The Geneva UN-led talks is a historic event and the last chance for the island of Cyprus to be reunited. As the European Commission president, Jean-Claude Juncker, said: “I really think, without over-dramatising what is happening in Geneva, that this is the very last chance to see the island being recomposed in a normal way.” The Greek-Cypriot leader Nicos Anastasiades and the Turkish-Cypriot leader Mustafa Akinci are committed to reach a solution and the European community is hopeful that such an event will improve the political unrest and help solidify the future security, not only of the island but also of Europe. While the four days of talks ended on Thursday without reaching a final decision, the officials will reconvene on 18 January to address the issue of security and seal a political deal. Negotiators are pleased with the progress that has been achieved and that a deal is genuinely a possibility. If both sides are satisfied with the agreement, then the two communities will have to decide by voting in a referendum. The UN secretary general, António Guterres, said: “Looking at what is happening in the world, referenda are not an easy challenge.” He also stressed that the politicians and the negotiators aren’t interested in “miracles or a quick fix, but a solid and sustainable solution”.

Guarantors: Turkey, Greece and the UK

On Thursday, the three guarantor powers, Turkey, Greece and the UK, also joined the talks in Geneva. The UK is offering half of the size of its military bases. Greece wants the 30,000 Turkish troops to leave the island over a period of time and demands the ending of Ankara’s intervention, while Turkey is disagreeing with Greece’s terms. Turkey also demands that Turkish-Cypriots acquire EU membership.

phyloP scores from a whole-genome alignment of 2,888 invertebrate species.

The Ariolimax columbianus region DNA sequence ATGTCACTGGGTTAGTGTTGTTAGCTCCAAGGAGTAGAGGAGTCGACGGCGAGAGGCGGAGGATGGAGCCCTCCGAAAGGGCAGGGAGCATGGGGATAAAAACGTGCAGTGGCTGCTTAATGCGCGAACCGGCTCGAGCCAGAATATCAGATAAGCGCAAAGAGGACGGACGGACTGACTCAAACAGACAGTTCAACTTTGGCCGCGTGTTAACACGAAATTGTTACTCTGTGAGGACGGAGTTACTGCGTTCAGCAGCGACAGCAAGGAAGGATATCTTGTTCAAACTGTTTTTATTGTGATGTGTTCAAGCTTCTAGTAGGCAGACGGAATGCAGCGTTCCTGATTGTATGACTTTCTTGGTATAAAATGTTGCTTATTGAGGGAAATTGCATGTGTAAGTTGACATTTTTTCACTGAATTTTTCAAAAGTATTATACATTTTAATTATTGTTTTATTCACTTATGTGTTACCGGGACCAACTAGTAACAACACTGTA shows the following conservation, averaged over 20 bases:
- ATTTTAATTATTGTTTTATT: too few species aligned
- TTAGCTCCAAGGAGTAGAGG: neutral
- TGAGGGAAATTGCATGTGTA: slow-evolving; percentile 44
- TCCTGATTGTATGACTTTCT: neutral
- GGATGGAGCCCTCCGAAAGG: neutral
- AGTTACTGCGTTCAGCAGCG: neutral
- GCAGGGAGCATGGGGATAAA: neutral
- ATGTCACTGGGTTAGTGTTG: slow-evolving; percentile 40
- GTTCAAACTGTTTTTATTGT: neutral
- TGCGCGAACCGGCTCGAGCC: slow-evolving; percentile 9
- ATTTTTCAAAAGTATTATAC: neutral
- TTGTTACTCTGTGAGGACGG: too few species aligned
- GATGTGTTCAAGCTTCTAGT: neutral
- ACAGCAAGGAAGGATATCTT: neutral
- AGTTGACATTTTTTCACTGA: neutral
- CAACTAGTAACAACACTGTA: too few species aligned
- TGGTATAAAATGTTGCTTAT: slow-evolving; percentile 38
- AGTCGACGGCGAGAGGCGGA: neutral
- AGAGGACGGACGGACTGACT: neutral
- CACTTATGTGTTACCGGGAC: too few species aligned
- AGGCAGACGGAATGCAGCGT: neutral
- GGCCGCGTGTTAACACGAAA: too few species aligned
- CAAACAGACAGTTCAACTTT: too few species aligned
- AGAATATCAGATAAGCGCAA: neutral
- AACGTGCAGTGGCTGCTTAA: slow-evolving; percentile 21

Treaty of Guarantee (1960)

Since 1960, Thursday has been the first time that the three guarantor powers were discussing the system of guarantees and security. The submission of maps by the two communities and the discussion of territory were also important steps to move the talks forward. The outdated guarantees of 1960, which some negotiators have discussed this week, demanding their cancelation, refer to the Treaty of Guarantee between the Republic of Cyprus, Greece, Turkey and the UK and Northern Ireland. Article 1 prohibits Cyprus from uniting politically or economically with any other state. Article 2 states that the other parties should guarantee the independence, territorial integrity and security of Cyprus. Article 3 gives the right to the guarantor parties to intervene and take action to re-establish the current state of affairs in Cyprus. This was the provision with which Turkey justified the 1974 invasion and which has allowed the UK to retain its sovereignty over two military bases. For Greek-Cypriot politicians, the system of guarantees should be abolished because it was the source of the division of the island. But the system does seem outdated because it gives the right to any of the other guarantor parties to intervene in the internal affairs of both Turkish- and Greek-Cypriots. For many Greek-Cypriots, the problem arises from Greece and many feel that the island deserves to be its own independent and democratic entity that consists of the free will of its Cypriot citizens, both of Turkish and Greek origin. The possibility of a solution is long overdue. The two communities, living and working together isn’t just a mere ideal dream, but a necessity. For the younger generation, which doesn’t rely on the hatreds of the past, reunification and the opening of borders will be an important step towards fulfilling how they see themselves and their fellow Cypriots (whether Turkish-Cypriot or Greek-Cypriots): as uniquely Cypriot, with a Cypriot identity which is a rich mixture of the cultural wealth of both communities.